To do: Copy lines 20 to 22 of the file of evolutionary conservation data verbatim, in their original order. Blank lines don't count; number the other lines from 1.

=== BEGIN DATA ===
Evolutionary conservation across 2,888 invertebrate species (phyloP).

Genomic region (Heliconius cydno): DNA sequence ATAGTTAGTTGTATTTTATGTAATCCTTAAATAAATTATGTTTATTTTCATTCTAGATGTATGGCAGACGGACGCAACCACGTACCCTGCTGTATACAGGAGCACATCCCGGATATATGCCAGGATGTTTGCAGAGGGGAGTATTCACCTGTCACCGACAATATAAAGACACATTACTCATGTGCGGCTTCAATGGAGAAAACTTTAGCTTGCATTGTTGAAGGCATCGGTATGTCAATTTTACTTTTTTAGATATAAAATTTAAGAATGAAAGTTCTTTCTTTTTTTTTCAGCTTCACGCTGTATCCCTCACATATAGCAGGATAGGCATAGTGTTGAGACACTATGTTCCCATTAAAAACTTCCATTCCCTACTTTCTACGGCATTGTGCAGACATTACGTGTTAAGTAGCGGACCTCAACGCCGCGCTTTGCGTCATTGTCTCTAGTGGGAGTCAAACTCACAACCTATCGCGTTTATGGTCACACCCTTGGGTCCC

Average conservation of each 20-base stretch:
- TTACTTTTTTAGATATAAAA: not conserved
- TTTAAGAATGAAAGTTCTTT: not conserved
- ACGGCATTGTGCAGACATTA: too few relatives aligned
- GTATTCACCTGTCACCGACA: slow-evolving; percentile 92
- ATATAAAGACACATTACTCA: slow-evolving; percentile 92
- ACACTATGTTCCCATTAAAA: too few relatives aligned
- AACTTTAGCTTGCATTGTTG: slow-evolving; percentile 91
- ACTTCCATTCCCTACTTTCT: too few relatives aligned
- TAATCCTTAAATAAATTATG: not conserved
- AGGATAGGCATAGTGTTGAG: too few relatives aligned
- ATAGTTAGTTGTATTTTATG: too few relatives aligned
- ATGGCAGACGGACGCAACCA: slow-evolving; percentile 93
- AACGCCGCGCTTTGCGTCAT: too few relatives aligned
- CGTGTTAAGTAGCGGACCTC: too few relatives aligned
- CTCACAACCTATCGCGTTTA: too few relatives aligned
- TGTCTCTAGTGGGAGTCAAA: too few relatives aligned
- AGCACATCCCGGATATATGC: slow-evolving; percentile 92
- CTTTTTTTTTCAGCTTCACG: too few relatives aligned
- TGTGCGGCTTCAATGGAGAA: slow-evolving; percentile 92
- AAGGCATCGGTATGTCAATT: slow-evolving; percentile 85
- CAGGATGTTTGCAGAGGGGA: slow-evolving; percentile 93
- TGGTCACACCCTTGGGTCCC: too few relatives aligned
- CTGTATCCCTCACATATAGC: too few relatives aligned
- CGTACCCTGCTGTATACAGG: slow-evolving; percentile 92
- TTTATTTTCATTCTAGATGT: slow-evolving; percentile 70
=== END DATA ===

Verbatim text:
- AGCACATCCCGGATATATGC: slow-evolving; percentile 92
- CTTTTTTTTTCAGCTTCACG: too few relatives aligned
- TGTGCGGCTTCAATGGAGAA: slow-evolving; percentile 92